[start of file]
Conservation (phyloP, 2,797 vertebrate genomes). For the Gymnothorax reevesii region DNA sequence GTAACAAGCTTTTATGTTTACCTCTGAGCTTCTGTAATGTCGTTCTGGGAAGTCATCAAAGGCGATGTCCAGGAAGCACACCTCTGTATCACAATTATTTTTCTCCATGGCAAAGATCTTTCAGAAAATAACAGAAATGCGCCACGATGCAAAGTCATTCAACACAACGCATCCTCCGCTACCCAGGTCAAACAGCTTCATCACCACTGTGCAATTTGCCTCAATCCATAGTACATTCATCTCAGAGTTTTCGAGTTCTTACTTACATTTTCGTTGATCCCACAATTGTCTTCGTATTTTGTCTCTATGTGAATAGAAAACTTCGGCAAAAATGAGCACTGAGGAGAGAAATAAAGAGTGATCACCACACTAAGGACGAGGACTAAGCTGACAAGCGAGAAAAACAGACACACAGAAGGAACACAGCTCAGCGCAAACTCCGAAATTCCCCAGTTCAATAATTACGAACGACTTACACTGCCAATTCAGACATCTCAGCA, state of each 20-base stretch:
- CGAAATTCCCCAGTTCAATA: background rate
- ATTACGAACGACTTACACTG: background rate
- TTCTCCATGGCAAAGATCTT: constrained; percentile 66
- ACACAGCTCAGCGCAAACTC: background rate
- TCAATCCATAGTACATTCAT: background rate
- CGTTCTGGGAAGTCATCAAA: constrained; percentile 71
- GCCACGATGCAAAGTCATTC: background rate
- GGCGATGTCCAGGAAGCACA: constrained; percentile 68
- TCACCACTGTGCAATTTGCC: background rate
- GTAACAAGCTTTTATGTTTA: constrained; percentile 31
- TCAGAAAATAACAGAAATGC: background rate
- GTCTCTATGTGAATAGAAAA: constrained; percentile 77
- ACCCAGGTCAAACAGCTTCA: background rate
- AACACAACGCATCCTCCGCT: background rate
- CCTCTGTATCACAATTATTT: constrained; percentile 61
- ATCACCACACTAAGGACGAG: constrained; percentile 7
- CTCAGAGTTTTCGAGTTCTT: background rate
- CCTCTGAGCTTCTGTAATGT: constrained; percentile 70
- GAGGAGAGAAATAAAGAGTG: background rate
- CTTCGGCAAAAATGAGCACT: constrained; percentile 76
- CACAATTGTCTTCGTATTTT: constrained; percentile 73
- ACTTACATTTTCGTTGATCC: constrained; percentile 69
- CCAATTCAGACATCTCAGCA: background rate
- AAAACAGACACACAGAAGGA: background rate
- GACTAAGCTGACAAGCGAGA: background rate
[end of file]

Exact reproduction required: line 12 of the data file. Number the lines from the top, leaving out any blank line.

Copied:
- TCAGAAAATAACAGAAATGC: background rate